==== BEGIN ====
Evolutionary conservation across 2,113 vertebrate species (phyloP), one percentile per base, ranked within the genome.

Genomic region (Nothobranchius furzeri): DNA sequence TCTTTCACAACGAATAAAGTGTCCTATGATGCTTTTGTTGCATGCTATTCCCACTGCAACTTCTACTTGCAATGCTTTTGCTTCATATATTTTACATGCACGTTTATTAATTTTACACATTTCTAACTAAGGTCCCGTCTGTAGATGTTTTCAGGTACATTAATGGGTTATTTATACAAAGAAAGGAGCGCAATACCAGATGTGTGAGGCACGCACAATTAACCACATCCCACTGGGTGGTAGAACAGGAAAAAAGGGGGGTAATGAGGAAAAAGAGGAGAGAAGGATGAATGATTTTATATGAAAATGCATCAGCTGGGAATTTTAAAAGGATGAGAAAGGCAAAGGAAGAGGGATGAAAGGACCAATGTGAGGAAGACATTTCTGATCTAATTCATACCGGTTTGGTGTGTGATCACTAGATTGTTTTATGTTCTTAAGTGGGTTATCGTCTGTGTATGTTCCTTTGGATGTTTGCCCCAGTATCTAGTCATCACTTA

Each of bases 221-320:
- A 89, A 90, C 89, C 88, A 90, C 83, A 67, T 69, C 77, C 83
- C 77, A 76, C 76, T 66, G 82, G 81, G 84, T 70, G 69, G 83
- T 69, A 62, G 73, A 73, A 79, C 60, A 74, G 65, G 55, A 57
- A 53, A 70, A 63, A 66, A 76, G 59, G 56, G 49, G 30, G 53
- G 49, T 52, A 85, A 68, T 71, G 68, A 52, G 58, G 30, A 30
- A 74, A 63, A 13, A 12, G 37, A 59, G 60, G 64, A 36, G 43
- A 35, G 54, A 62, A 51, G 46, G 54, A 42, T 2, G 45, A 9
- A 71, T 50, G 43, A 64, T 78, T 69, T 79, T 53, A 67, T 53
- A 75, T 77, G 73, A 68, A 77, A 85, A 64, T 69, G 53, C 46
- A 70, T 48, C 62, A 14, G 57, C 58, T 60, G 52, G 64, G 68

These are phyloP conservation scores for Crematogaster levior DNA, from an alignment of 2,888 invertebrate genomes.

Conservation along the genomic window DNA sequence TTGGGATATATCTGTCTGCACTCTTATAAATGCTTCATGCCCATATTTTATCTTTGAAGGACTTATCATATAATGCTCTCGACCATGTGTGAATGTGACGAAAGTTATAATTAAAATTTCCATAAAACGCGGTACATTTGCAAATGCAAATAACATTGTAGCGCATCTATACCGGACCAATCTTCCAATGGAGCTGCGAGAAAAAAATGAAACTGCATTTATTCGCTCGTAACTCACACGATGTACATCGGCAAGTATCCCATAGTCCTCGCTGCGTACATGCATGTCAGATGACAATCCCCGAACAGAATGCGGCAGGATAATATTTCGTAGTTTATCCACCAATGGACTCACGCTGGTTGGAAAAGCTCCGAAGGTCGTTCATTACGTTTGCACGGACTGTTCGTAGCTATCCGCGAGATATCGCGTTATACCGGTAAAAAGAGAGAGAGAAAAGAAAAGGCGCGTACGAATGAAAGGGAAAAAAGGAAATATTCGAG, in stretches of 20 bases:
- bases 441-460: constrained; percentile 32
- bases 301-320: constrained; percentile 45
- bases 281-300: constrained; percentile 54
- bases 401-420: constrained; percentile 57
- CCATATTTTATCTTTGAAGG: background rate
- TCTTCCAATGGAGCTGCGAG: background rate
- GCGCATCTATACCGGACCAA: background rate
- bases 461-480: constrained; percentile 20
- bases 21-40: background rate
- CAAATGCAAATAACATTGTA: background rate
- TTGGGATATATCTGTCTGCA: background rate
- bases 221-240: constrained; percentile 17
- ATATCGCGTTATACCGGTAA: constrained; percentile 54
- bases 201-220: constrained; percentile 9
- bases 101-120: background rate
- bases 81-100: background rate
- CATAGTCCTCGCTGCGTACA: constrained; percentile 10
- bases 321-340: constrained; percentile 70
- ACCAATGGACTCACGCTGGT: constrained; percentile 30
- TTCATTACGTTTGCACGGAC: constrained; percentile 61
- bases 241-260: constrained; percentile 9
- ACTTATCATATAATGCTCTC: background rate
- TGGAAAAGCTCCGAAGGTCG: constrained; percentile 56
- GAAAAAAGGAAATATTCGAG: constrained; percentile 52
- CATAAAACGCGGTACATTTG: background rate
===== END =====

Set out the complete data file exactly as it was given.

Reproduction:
Evolutionary conservation across 2,113 vertebrate species (phyloP), one percentile per base, ranked within the genome.

Genomic region (Nothobranchius furzeri): DNA sequence TCTTTCACAACGAATAAAGTGTCCTATGATGCTTTTGTTGCATGCTATTCCCACTGCAACTTCTACTTGCAATGCTTTTGCTTCATATATTTTACATGCACGTTTATTAATTTTACACATTTCTAACTAAGGTCCCGTCTGTAGATGTTTTCAGGTACATTAATGGGTTATTTATACAAAGAAAGGAGCGCAATACCAGATGTGTGAGGCACGCACAATTAACCACATCCCACTGGGTGGTAGAACAGGAAAAAAGGGGGGTAATGAGGAAAAAGAGGAGAGAAGGATGAATGATTTTATATGAAAATGCATCAGCTGGGAATTTTAAAAGGATGAGAAAGGCAAAGGAAGAGGGATGAAAGGACCAATGTGAGGAAGACATTTCTGATCTAATTCATACCGGTTTGGTGTGTGATCACTAGATTGTTTTATGTTCTTAAGTGGGTTATCGTCTGTGTATGTTCCTTTGGATGTTTGCCCCAGTATCTAGTCATCACTTA

Each of bases 221-320:
- A 89, A 90, C 89, C 88, A 90, C 83, A 67, T 69, C 77, C 83
- C 77, A 76, C 76, T 66, G 82, G 81, G 84, T 70, G 69, G 83
- T 69, A 62, G 73, A 73, A 79, C 60, A 74, G 65, G 55, A 57
- A 53, A 70, A 63, A 66, A 76, G 59, G 56, G 49, G 30, G 53
- G 49, T 52, A 85, A 68, T 71, G 68, A 52, G 58, G 30, A 30
- A 74, A 63, A 13, A 12, G 37, A 59, G 60, G 64, A 36, G 43
- A 35, G 54, A 62, A 51, G 46, G 54, A 42, T 2, G 45, A 9
- A 71, T 50, G 43, A 64, T 78, T 69, T 79, T 53, A 67, T 53
- A 75, T 77, G 73, A 68, A 77, A 85, A 64, T 69, G 53, C 46
- A 70, T 48, C 62, A 14, G 57, C 58, T 60, G 52, G 64, G 68

These are phyloP conservation scores for Crematogaster levior DNA, from an alignment of 2,888 invertebrate genomes.

Conservation along the genomic window DNA sequence TTGGGATATATCTGTCTGCACTCTTATAAATGCTTCATGCCCATATTTTATCTTTGAAGGACTTATCATATAATGCTCTCGACCATGTGTGAATGTGACGAAAGTTATAATTAAAATTTCCATAAAACGCGGTACATTTGCAAATGCAAATAACATTGTAGCGCATCTATACCGGACCAATCTTCCAATGGAGCTGCGAGAAAAAAATGAAACTGCATTTATTCGCTCGTAACTCACACGATGTACATCGGCAAGTATCCCATAGTCCTCGCTGCGTACATGCATGTCAGATGACAATCCCCGAACAGAATGCGGCAGGATAATATTTCGTAGTTTATCCACCAATGGACTCACGCTGGTTGGAAAAGCTCCGAAGGTCGTTCATTACGTTTGCACGGACTGTTCGTAGCTATCCGCGAGATATCGCGTTATACCGGTAAAAAGAGAGAGAGAAAAGAAAAGGCGCGTACGAATGAAAGGGAAAAAAGGAAATATTCGAG, in stretches of 20 bases:
- bases 441-460: constrained; percentile 32
- bases 301-320: constrained; percentile 45
- bases 281-300: constrained; percentile 54
- bases 401-420: constrained; percentile 57
- CCATATTTTATCTTTGAAGG: background rate
- TCTTCCAATGGAGCTGCGAG: background rate
- GCGCATCTATACCGGACCAA: background rate
- bases 461-480: constrained; percentile 20
- bases 21-40: background rate
- CAAATGCAAATAACATTGTA: background rate
- TTGGGATATATCTGTCTGCA: background rate
- bases 221-240: constrained; percentile 17
- ATATCGCGTTATACCGGTAA: constrained; percentile 54
- bases 201-220: constrained; percentile 9
- bases 101-120: background rate
- bases 81-100: background rate
- CATAGTCCTCGCTGCGTACA: constrained; percentile 10
- bases 321-340: constrained; percentile 70
- ACCAATGGACTCACGCTGGT: constrained; percentile 30
- TTCATTACGTTTGCACGGAC: constrained; percentile 61
- bases 241-260: constrained; percentile 9
- ACTTATCATATAATGCTCTC: background rate
- TGGAAAAGCTCCGAAGGTCG: constrained; percentile 56
- GAAAAAAGGAAATATTCGAG: constrained; percentile 52
- CATAAAACGCGGTACATTTG: background rate